The problem, however, is that the settlement agreement and related judgment did define the term “Aggregated Action” to mean “any action in which two or more individual plaintiffs assert claims relating to the same or similar alleged conduct.” (Emphasis added.) Both “any” and “action” are singular, and clearly require that an “Aggregated Action” be a single lawsuit (or claim) that includes two or more individual claimants or plaintiffs. With this definition in mind, the PSC lawyers were careful to file each of the PSCs in the individual name of each claimant, thus avoiding the definition of “Aggregated Action” in the settlement agreement and judgment.FN8 Equally mindful of that definition, each of the PSCs specifically disclaimed anything other than individual relief for each plaintiff or claimant. For example, the Watts Guerra complaint in the Texas Justice Court contained the following language: “Plaintiff asserts herein plaintiff's Post–Settlement Claim and no other claims. To the extent the allegations herein may support state or federal claims beyond plaintiff's Post–Settlement Claim, plaintiff ... expressly disavows such other claims.”

FN8. Curiously, the Heenan Law Firm's solicitation (formerly available at http://www.heen stated “Joint Representation Because of the commonality of legal and factual issues and relatively small amount of statutory damages available to each individual claimant, Law Firm intends to join together other people and file the lawsuit jointly. Law Firm will attempt to negotiate a global settlement whereby each client represented by Law Firm receives the same amount of statutory damages between $100 and $1000.” Apparently, Heenan had second thoughts about this representation.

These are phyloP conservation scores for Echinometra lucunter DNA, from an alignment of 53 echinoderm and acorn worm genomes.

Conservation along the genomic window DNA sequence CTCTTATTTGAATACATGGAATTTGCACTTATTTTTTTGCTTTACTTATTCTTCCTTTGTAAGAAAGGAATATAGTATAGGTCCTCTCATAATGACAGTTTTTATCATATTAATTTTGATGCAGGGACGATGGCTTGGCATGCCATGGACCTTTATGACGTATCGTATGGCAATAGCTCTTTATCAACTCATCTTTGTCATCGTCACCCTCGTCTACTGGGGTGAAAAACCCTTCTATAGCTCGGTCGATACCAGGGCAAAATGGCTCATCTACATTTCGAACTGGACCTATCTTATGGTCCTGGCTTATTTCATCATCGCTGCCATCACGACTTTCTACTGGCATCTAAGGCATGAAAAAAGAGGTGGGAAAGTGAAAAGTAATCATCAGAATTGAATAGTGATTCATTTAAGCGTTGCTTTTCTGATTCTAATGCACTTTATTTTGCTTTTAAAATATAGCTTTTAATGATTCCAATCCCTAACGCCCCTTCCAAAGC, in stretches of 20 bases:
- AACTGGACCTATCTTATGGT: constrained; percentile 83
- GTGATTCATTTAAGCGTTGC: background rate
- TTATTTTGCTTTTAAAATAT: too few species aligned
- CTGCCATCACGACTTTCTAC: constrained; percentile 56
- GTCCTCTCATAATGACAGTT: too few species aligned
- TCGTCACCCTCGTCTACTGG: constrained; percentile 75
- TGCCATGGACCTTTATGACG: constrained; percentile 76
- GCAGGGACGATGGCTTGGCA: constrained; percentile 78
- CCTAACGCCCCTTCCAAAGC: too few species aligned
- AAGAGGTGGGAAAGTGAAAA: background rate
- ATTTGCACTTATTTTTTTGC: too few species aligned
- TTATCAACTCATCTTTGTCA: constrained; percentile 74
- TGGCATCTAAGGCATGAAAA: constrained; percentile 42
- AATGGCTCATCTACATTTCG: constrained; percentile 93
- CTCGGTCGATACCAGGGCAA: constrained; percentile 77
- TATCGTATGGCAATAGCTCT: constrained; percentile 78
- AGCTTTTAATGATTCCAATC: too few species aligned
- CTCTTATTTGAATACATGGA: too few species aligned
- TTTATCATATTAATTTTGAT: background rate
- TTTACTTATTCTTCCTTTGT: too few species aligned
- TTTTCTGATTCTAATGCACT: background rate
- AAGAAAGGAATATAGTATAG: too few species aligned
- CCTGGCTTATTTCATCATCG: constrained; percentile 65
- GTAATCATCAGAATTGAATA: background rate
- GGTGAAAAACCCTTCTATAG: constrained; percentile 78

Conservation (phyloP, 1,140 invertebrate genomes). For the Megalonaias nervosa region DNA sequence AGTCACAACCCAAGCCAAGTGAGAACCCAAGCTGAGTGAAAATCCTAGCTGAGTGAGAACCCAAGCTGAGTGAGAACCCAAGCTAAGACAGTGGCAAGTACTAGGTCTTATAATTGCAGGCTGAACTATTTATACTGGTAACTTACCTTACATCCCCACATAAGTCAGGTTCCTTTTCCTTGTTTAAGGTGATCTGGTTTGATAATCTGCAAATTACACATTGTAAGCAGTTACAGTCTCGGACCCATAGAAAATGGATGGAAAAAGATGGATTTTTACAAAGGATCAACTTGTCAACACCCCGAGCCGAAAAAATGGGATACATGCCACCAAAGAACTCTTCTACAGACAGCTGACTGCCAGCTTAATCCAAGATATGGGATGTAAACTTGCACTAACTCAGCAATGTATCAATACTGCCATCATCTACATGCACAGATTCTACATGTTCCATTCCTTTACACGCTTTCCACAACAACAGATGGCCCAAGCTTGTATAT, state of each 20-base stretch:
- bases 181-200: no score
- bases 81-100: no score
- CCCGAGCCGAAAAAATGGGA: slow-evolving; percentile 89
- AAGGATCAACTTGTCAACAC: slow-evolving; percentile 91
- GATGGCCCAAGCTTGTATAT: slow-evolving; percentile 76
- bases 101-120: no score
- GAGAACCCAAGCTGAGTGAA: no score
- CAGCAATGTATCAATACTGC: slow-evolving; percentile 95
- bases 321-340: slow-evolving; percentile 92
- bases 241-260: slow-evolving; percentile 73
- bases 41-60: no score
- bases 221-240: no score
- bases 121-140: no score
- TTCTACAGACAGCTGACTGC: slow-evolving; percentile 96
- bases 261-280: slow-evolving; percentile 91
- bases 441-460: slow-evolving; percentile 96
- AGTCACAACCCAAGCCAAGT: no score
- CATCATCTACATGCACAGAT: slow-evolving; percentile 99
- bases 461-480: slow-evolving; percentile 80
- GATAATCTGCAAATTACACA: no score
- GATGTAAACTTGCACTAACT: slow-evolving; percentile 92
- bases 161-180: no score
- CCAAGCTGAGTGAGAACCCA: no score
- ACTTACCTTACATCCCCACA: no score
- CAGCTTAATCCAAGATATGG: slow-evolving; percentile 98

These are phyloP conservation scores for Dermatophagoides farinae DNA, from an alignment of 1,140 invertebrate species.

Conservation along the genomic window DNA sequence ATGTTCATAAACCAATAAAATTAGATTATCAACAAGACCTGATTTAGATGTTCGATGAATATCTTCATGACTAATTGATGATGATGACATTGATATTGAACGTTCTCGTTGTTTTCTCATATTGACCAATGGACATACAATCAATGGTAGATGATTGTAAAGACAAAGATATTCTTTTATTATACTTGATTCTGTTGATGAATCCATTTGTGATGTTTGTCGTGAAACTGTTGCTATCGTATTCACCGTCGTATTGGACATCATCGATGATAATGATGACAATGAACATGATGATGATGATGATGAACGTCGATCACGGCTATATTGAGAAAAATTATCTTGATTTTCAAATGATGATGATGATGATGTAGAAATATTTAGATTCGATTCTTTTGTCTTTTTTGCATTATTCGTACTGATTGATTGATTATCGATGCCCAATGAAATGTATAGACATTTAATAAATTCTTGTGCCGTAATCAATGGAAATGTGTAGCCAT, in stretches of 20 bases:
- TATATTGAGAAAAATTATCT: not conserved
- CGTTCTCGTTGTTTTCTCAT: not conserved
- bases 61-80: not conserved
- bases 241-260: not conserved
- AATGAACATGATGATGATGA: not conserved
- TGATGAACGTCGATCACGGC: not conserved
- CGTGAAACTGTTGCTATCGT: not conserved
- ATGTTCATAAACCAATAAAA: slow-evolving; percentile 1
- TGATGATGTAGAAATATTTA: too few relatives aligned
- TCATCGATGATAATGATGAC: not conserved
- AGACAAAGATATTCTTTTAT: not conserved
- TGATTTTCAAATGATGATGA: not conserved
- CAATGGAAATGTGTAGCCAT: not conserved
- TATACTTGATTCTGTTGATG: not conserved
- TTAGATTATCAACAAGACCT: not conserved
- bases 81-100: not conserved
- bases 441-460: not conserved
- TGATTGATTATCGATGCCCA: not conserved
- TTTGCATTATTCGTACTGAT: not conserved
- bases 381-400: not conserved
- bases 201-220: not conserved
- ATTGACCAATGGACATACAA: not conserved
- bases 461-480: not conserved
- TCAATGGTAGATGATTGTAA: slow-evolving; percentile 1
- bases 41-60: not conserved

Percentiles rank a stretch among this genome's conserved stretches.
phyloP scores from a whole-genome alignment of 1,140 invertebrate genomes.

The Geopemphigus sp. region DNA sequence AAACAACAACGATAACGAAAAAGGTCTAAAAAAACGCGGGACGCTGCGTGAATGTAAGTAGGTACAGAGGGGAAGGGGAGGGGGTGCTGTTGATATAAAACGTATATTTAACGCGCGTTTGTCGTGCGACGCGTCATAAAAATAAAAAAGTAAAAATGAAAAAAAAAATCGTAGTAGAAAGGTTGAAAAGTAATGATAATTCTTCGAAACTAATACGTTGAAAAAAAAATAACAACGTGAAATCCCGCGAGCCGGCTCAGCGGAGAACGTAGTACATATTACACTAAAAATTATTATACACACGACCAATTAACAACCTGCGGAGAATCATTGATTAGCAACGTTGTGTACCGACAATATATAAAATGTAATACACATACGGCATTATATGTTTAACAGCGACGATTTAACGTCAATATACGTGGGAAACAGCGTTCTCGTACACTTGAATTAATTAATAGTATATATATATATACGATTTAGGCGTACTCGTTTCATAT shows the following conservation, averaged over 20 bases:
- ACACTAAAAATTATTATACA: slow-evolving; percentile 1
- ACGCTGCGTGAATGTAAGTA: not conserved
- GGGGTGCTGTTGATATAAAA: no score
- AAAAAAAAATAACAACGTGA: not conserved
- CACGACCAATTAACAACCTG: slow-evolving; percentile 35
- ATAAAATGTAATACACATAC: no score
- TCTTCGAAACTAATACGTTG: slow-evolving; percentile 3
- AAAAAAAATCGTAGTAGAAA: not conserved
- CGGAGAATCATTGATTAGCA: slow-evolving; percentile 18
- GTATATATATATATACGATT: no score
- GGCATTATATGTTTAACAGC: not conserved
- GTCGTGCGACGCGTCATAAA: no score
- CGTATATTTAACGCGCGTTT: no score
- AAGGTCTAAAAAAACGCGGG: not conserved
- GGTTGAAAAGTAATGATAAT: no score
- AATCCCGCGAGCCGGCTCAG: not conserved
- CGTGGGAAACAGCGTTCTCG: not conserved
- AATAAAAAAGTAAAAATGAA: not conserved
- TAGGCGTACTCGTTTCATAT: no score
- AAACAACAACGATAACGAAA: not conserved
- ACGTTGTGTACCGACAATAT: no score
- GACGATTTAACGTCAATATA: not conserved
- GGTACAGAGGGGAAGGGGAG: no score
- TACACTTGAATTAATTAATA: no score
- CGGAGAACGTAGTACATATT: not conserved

As the PSC counsel point out, settlement agreements and judgments approving them, like contracts generally, must be read as a whole and the terms thereof given their plain meaning without resort to extrinsic evidence or unwritten intent. See Tamme v. Bemis Co., Inc., 622 F.3d 730, 734 (7th Cir.2010). Certainly, had a single lawyer filed, say, four or five PSCs for existing clients, neither this court, nor likely even the MDL Counsel or Wheelahan, would have argued that such claims were “Aggregated Actions.” The fact that the PSCs at issue involve staggering numbers of claims filed in remote jurisdictions to save filing fees and convenience the lawyers (rather than the actual claimants, most of whom would have to travel far from their homes to pursue modest awards) should make no difference. In short, because the settlement agreement and judgment define the term “Aggregated Actions” to exclude the types of claims represented by the PSCs, the “motions to clarify” must be denied.

*5 In connection with the extensive briefing of these motions, several other matters deserve mention. First, the Watts Guerra papers accuse MDL Counsel, and particularly Wheelahan, of violating this court's Local Rule 83.5 by disclosing certain statements made by various attorneys in connection with the mediation being conducted by Magistrate Judge Mason in this matter. Although, in hindsight, the moving counsel might have couched their language a bit more carefully, the court cannot fault those lawyers for making the arguments they did in the manner they did. Part of their argument in favor of their position that PSC counsel were treating the claims as “aggregated” included their bundling of the claims for settlement purposes. Although this court has rejected that argument, putting the actions of those lawyers in those terms appears to have been a legitimate attempt to make the point. Given the unusual nature of these proceedings, the court finds no L.R. 83.5 violation.